When you look into Duc Sa Hoang’s eyes, there is a feeling of honesty as well as sadness, and this was what made me want to know more about him. This is his remarkable story, of a life lived through Vietnam War.
I first met Duc Sa Hoang in 2012, whilst walking along the Mekong river, on the banks of Ben Tre a small village in the outskirts of Can Tho, Southern Vietnam. He was always wearing his favorite (and only) hat, a personal treasure which only adds to his photogenic qualities. Although I did not know anything about him at that time, I was touched by his physical appearance.
As they say, “life can be written on someone’s face,” and that clearly applies to Duc Sa Hoang. When you look into his eyes, which again made me want to know more about him.
Over the years I have had many opportunities to learn more about Duc Sa Hoang, asking him small details about his life. But as my limited Vietnamese did not allow me to delve further into his troubled background, I decided to chat with him over the email and a friend Mr. Eric who kindly agreed to be the medium, …...
..and this is his story…
Duc Sa Hoang, now a 90-year-old man, was born in January 1935, in the outskirts of Ben Tre village, in Southern Vietnam.
His parents were farmers, as was most of the population in the countryside at that time. There wasn’t much hope of having a different life but still, Duc Sa Hoang’s parents did their best to give him an education. However, this proved to be a ‘bit tricky,’ as the kids who were willing to go to school had to go into hiding. At the time, the French, who were occupying Vietnam, were strictly controlling the education of Vietnamese people.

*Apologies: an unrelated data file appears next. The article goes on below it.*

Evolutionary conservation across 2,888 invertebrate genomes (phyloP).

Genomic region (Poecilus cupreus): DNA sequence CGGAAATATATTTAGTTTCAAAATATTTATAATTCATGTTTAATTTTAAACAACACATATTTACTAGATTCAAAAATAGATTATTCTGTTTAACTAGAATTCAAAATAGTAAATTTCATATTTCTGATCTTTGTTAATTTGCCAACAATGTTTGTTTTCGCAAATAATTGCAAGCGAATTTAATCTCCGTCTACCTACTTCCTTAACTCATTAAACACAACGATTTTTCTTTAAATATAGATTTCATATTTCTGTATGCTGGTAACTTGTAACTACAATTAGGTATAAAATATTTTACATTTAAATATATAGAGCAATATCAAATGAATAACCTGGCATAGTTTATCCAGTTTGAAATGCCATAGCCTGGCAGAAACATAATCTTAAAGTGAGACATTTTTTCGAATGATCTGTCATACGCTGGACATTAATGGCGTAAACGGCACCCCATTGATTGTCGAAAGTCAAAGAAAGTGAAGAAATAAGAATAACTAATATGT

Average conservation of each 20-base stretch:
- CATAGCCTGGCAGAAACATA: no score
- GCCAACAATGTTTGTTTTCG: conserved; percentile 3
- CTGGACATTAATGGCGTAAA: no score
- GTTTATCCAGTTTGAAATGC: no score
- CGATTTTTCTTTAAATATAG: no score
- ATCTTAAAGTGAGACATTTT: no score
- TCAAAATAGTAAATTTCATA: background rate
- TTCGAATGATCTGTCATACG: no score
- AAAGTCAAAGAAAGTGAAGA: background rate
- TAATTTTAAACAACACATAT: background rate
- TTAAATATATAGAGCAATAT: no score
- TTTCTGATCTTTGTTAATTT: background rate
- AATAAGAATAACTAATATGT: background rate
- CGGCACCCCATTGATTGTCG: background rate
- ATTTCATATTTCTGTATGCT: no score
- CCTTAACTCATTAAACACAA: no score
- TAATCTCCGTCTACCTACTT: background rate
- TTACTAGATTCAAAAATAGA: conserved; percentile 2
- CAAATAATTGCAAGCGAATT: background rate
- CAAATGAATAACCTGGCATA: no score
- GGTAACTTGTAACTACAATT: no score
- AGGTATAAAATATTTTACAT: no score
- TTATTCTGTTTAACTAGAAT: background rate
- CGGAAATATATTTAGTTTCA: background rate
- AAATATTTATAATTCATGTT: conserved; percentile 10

Duc Sa Hoang recalls having to walk to school with his books hidden in his clothes and would not dare to keep the school books inside his family house. Consequently, they were left outside, hidden under banana leaves.
In 1947, Duc Sa Hoang joined the revolutionary army (or Viet Minh) to fight against the French. He was still based in his village area, patrolling and informing the Viet Minh about the French army’s movements.
In 1954, two years after his father died fighting the French, Duc Sa Hoang joined a special group, about 100 strong soldiers who were considered to be strong men whose task was to transport ammunitions to the troupes fighting at the front.
Duc Sa Hoang’s specific task was to carry a heavy load of ammunition from Son Tra, in Danang city, to Hue City, which was about 100 kilometers to the north.
To carry out this task, Duc Sa Hoang and his group had to trek along the Truong Son Trail (later renamed to the Ho Chi Minh Trail). They had to walk for days into the jungle, sleeping at night in wooden shacks built by the revolutionary army. A return trip from Danang to Hue would last three months. Today, this is done in eight hours... How times have changed!
Duc Sa Hoang was awarded a medal for his hard work, but things quickly changed; after the Geneva agreements of 1954, which saw Vietnam split in two, the Viet Minh moved to North, away from the Danang–Hoi An area. During this time, Duc Sa Hoang met his wife and they were married.